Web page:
The federal judge who sentenced Elizabeth Holmes last fall to 11 years in prison heard arguments Friday morning on whether Holmes should have to pay restitution to Theranos investors, and on whether she will be able to delay entering prison.
Everyone assumed that Holmes and her lawyers would pull out all the legal stops to keep her out of jail come hell or high water, even after she convicted and sentenced last year — hell, she even pumped out a second kid in the meantime and they've been using that in their arguments.
But we're just a month and ten days from the date that Judge Edward Davila gave for Holmes to begin her sentence, April 27. And we don't yet know if he will show sympathy for her or her attorneys' arguments for why she should remain free pending an appeal of her case. Also, it seems likely that she will be on the hook for paying millions in restitution to investor-victims whom jurors believe were defrauded by Holmes and co-conspirator and ex-boyfriend Ramesh "Sunny" Balwani, but Davila has not ruled on restitution yet.
As the Mercury News reports, Friday was the day for Davila to hear arguments on both, and he concluded the hearing saying that he will rule on both the prison start-date and restitution during the first week of April — letting this be a nail-biter for Holmes, her fiance Billy Evans, and her parents.
Prosecutors have been pointing to a one-way ticket Holmes booked to Mexico last year in the weeks after her conviction as evidence that she is a flight risk — Holmes reportedly only canceled the ticket after it was noticed and called out by prosecutors. According to Holmes's attorneys, the ticket was to attend a friend's wedding, and she booked it prior to the jury verdict coming down, optimistically hoping she could take the trip.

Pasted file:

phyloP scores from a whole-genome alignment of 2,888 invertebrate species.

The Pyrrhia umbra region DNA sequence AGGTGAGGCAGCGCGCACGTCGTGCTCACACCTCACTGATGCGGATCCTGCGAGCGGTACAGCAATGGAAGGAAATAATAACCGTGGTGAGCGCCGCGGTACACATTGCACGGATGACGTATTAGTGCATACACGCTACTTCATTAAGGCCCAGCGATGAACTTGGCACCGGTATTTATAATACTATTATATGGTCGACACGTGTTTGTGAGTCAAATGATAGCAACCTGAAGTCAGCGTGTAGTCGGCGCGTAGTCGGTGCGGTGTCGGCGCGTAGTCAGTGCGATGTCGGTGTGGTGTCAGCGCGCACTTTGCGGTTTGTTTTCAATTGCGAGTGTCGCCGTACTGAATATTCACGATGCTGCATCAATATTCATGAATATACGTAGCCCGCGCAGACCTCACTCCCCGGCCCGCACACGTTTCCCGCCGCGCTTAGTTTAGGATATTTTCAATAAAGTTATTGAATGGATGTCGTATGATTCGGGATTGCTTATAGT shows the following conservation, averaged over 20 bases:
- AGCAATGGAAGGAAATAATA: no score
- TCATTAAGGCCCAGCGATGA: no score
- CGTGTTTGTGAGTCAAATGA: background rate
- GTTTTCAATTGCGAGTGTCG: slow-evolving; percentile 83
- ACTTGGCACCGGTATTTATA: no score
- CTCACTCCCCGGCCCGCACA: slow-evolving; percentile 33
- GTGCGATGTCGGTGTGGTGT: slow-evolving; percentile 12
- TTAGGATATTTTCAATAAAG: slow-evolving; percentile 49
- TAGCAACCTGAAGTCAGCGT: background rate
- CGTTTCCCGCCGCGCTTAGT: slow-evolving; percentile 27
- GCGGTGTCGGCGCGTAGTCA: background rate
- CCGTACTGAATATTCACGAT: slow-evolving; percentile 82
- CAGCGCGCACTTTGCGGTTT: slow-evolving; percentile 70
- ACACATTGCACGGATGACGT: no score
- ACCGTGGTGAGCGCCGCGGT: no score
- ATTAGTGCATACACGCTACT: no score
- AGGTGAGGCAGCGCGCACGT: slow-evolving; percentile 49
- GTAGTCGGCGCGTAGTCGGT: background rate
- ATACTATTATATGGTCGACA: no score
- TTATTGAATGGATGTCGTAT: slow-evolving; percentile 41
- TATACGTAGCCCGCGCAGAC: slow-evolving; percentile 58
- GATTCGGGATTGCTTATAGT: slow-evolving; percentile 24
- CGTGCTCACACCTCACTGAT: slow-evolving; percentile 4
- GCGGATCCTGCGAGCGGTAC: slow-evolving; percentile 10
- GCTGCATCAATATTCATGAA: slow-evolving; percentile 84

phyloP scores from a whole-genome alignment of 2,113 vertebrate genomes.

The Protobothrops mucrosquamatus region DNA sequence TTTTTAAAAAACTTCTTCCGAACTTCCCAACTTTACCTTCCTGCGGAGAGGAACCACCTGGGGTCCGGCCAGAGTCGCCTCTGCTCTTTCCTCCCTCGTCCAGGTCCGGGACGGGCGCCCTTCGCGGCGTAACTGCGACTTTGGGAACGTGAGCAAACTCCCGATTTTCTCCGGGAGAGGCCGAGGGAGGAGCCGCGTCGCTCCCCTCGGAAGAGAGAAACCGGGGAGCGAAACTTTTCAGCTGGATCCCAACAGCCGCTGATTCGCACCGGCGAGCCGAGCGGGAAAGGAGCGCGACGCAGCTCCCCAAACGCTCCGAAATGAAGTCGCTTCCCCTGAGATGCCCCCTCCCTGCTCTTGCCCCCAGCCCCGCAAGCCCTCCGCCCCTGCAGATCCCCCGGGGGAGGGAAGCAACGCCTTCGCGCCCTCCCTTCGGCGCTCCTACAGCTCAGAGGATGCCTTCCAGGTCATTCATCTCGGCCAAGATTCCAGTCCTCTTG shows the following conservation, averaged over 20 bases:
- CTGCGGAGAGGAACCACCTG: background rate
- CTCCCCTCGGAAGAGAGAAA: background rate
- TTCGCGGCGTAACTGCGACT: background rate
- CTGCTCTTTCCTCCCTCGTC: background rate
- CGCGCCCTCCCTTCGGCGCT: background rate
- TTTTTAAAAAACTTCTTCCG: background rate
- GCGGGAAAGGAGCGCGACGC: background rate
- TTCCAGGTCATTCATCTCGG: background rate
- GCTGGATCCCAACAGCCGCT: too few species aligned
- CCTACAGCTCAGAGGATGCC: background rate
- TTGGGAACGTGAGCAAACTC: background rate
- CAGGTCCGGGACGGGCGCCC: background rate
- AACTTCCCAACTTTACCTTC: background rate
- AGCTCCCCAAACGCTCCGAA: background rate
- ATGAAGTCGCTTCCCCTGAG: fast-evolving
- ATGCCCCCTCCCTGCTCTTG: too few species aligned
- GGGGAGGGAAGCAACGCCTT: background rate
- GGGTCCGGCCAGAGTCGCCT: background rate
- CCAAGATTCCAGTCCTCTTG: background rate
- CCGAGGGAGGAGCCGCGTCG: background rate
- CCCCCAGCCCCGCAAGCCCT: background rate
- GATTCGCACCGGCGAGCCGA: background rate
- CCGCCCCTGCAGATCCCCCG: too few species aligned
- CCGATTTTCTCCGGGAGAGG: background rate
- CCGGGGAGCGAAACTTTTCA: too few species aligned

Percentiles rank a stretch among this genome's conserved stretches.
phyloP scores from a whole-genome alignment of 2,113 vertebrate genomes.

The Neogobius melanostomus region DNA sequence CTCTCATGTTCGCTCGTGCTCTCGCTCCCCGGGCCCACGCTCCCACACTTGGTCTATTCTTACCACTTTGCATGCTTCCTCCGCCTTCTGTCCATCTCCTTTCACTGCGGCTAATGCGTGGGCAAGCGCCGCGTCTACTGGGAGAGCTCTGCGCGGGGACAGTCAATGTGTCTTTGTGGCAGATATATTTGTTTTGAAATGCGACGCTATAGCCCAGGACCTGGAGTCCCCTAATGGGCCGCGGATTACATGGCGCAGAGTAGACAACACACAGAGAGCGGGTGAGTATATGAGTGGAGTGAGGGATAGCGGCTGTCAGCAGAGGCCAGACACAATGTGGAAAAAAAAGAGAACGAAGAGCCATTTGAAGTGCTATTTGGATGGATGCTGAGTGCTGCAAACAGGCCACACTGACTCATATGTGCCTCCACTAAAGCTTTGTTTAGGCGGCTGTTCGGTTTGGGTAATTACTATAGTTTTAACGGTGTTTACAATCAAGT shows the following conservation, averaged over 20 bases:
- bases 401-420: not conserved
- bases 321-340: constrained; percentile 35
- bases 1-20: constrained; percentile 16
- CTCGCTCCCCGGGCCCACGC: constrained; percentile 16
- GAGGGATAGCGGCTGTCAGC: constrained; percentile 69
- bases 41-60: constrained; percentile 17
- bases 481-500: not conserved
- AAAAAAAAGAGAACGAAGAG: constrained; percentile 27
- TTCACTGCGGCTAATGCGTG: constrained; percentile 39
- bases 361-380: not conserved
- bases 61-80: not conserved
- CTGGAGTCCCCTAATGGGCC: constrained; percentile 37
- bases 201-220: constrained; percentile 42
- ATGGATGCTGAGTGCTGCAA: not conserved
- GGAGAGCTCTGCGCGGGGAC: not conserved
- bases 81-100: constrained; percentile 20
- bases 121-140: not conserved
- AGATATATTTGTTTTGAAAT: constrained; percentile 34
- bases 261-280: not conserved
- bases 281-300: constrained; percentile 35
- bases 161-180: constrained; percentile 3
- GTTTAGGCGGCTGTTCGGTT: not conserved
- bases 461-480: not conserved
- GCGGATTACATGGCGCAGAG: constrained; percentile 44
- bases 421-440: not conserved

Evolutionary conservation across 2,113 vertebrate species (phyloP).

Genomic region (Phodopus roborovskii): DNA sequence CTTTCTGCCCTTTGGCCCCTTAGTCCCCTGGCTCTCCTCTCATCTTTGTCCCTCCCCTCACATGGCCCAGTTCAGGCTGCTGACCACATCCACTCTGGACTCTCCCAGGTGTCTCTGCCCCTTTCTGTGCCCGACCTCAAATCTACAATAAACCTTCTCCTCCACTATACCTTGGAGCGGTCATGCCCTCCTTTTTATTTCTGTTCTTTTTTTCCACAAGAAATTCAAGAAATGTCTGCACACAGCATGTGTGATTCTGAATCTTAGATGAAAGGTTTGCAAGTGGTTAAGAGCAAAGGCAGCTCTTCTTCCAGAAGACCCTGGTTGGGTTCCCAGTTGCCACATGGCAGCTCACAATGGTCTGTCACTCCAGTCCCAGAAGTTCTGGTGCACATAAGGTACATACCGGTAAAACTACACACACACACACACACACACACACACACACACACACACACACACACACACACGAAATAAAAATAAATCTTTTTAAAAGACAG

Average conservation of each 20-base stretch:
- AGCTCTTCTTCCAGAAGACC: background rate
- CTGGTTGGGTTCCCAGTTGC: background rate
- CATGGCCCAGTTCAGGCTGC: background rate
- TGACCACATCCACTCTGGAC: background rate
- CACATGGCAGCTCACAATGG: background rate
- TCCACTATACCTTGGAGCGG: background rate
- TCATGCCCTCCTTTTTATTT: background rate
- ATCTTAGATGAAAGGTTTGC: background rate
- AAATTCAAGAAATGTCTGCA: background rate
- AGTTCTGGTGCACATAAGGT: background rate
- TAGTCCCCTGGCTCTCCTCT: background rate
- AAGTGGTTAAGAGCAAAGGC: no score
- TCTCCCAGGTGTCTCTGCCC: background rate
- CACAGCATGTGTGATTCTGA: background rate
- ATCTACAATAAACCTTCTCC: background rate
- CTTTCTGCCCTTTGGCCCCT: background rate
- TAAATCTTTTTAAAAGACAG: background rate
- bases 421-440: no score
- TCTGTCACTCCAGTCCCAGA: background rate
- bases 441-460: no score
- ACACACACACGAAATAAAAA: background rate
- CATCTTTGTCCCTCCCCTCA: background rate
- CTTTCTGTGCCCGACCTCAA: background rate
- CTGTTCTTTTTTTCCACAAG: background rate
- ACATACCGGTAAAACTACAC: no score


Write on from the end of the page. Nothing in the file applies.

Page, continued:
But a one-way ticket? Evans reportedly took the trip on his own, and subsequently took a second trip to South Africa last winter, all while the couple had an infant at home.
Last week we learned that Holmes's legal team is trying to get her out of paying any restitution to victims at all, arguing that her actions did not necessarily encourage investors to invest their money in Theranos — even though that was the entire basis of her fraud conviction.
Prosecutors argue that she should pay $878 million in restitution.
Meanwhile, Balwani was scheduled to begin his 13-year prison sentence on Thursday, but he managed to get out of that at the last minute. As NBC Bay Area reported, Balwani's attorneys filed a last-ditch appeal of his conviction to the Ninth Circuit, which automatically triggered a stay of his sentence and prison report date.
It seems likely that Holmes's team will try something similar if Davila sticks with the April 27 date.
Top image: Former Theranos CEO Elizabeth Holmes moves through security while on her way to court on March 17, 2023 in San Jose, California. Holmes is appearing in court for a restitution hearing. (Photo by Philip Pacheco/Getty Images)